Field visits to highlight community-based adaptation in Uganda

Guest blog by
25 April 2017

Participants at CBA11 will have chance to see first-hand how communities in Uganda are adapting to the impacts of climate change. David Nkwanga highlights some of the types of schemes that will be on show.

"A masterpiece of the world's intangible heritage", bark cloth is processed to be used in fashion, accessories, house wares, interior design, and other forms of art (Photo: David Nkwanga)

In Uganda, where the 11th Conference on Community-based Adaptation (CBA11) will be held from 26-29 June 2017, the population is greatly exposed to the impacts of climate change. Most people depend on rain-fed agriculture, which is greatly affected by increasing variation in weather conditions due to climate change. In response, people have devised various ways to adapt and improve their resilience.

Ahead of CBA11, participants will be able to join field visits to sites that demonstrate some of the ways in which communities are adapting to these changes. 

Key determinants of community resilience

To cope, communities need access to food, water, energy and healthcare (see the diagram below). The field visits will highlight community efforts around these key determinants of community resilience in rural populations in Uganda.

A diagram showing the key determinants of community resilience: food, water, energy and healthcare (Image: David Nkwanga)

Community-based adaptation for food security

While small-scale farmers are responsible for more than 80 per cent of agricultural production in Uganda, this vital activity is under threat because poor agricultural practices, combined with the effects of climate change, have left the soil exhausted.

This has resulted in food insecurity and poverty for many households, leading to increased deforestation as farmers search for productive land. This leaves small-scale farmers increasingly vulnerable to the effects of climate change, and causes increasing rates of environmental degradation.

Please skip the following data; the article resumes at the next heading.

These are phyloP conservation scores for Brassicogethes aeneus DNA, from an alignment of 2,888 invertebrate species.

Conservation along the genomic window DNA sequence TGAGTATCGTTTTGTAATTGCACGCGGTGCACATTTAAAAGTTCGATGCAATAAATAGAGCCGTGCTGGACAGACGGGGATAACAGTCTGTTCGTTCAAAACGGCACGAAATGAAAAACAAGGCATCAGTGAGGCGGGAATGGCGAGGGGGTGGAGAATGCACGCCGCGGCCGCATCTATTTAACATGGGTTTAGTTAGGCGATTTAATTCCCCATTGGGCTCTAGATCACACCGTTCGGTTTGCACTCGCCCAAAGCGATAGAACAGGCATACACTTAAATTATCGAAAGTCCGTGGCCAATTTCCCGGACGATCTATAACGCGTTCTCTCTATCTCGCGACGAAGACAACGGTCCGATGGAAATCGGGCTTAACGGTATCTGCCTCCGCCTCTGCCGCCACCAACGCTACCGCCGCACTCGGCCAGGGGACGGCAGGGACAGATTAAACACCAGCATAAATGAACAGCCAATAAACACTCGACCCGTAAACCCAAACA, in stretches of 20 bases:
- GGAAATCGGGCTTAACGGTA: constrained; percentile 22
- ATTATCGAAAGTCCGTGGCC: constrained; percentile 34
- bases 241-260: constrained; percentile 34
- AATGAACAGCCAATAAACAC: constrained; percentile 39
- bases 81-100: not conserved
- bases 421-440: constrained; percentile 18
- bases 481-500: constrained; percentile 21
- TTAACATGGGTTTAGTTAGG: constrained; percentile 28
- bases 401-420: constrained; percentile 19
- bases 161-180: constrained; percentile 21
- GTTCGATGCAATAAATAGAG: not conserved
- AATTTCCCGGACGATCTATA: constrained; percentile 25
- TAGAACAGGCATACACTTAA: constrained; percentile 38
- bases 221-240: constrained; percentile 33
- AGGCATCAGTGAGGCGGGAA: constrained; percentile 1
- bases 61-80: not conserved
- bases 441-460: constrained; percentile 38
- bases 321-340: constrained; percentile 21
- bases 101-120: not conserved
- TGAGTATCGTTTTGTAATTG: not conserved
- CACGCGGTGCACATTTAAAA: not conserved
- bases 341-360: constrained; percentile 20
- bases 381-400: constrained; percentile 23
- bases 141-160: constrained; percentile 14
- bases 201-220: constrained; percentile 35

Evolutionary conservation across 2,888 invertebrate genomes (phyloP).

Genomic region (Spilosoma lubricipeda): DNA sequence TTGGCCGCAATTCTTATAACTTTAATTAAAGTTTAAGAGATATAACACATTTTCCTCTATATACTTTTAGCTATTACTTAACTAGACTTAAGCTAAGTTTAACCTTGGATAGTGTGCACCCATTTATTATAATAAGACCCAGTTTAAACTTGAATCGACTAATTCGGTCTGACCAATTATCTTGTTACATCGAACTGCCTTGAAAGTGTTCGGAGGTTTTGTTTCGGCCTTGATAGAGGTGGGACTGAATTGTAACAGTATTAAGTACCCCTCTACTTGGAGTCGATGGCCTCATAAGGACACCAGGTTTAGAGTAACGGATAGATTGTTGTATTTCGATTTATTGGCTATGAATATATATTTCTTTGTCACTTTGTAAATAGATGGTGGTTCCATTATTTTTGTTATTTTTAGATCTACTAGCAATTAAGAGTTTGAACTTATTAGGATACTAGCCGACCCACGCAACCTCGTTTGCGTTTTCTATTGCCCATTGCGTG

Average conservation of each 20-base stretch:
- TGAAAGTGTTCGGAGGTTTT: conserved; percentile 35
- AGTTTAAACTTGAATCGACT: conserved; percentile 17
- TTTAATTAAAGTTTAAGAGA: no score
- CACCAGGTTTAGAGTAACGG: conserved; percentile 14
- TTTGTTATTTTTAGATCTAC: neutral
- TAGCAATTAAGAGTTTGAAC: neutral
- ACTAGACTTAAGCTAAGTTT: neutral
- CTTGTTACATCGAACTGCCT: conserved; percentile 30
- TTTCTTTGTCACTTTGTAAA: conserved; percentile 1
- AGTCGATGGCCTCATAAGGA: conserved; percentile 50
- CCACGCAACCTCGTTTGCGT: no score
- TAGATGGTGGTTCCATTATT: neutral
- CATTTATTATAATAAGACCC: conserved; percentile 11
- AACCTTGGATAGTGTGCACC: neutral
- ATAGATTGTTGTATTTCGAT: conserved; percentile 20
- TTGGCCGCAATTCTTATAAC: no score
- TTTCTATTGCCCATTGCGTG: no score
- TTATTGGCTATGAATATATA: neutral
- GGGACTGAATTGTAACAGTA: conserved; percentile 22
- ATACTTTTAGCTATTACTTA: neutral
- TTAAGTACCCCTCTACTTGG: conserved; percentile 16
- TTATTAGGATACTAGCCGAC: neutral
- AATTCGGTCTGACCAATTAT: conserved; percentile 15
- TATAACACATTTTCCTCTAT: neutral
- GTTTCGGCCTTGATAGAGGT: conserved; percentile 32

Mimicking nature by increasing diversity on the farm, such as having various plants including tree species, creepers/vines, roots and tubers, and so on on the same plot, is a simple but effective method that farmers in Wakiso and some other parts of the country use.

This method works by both providing alternatives – in case some crops fail, but also by increasing overall capacity of the farm to withstand harsh conditions like long dry spells.

Biochar is ready to apply to the soil (Photo: David Nkwanga)Other methods include soil and water conservation using mulching and use of biochar to rejuvenate exhausted soils.

Recycling for sustainable energy for cooking 

According to Uganda's National Environment Management Authority (PDF), by 2007 Uganda was using more firewood and charcoal than it produced, with a deficit of 2.7 million cubic metres.  

The Ministry of Energy and Mineral Development recorded a wood deficit of 4.9 million tonnes in 1995 (PDF). Yet these fuels remain the main sources of cooking energy available for most Ugandans, providing about 93 per cent of the country's total cooking energy needs.

In Kasanje, central Uganda, communities are now recycling bio-waste into fuel briquettes, helping to address the deforestation problem and environmental degradation in general, while also improving their resilience to the impacts of climate change. Fuel briquettes are burned as an alternative to wood or charcoal for cooking and heating. They have a higher heating value than wood or charcoal, are smokeless and give off intense and steady heat